The Committee to Protect Journalists has joined a rising record of organizations calling on Uganda’s authorities to keep up web connectivity. Rights activists are warning about state suppression and intimidation.
As Ugandans ready to forged their ballots in what observers contemplate one of the vital aggressive elections in Uganda’s political historical past, there was rising concern that President Yoweri Museveni has begun shutting down or limiting internet connection.
While engaged on this text, it was difficult to attach with DW correspondents in Uganda by way of WhatsApp or cellphone. The similar utilized to NGOs that advocate human rights and group growth.
“The internet is very slow. The network is not good at all,” Madina, a feminine resident in Kampala, advised DW. “We can’t download anything from Facebook. We can’t download anything. So we are in that situation.”
She mentioned the slowdown would have an effect on them rather a lot as a result of “for us, we use our phones to see what is going on in Uganda or other countries.”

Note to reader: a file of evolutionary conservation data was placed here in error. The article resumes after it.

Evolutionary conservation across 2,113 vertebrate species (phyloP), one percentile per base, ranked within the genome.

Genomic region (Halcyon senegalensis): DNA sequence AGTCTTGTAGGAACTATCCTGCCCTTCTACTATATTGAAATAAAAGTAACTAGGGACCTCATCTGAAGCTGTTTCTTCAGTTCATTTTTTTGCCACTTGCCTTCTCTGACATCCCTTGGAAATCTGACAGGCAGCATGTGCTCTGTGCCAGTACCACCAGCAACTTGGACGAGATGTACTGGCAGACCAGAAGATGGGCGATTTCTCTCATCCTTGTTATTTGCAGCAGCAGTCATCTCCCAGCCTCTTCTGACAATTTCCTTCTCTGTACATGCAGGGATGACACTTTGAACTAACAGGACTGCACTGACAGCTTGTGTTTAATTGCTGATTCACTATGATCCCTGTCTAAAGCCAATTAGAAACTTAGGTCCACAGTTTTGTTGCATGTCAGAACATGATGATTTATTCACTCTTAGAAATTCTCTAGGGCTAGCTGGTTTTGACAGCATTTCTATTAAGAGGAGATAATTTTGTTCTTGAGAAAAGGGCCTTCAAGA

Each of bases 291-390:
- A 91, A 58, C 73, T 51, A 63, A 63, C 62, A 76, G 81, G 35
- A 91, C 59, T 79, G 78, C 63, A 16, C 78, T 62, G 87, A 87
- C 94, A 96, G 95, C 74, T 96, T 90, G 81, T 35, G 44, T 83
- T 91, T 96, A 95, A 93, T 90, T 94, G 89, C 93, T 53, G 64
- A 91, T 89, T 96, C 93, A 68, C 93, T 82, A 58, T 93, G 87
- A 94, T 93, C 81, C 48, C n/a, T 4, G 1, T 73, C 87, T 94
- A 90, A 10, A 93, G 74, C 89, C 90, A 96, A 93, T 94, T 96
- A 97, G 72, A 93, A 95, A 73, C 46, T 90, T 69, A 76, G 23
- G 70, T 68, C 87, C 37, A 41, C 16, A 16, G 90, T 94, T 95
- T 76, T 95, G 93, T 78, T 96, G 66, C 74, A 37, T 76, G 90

Many Ugandans fear that the election will not be free and fair as a result of the federal government deployed the military to quell what it says may very well be post-election violence. The web slowdown could spell hassle for individuals like Madina.
“It had been good before, but it started like two days ago,” she mentioned.
“They don’t want us to know or get what will take place on January 14. That is what they are avoiding, maybe.”
The heavy safety presence in Uganda has been in comparison with a battle — not an election
‘Why are they closing the web?’
However, George Okawa, a Kampala resident, mentioned he had not witnessed any change in accessing the web.
“I’ve not confirmed it. They shouldn’t shut the web. Why are they closing the web? On my facet,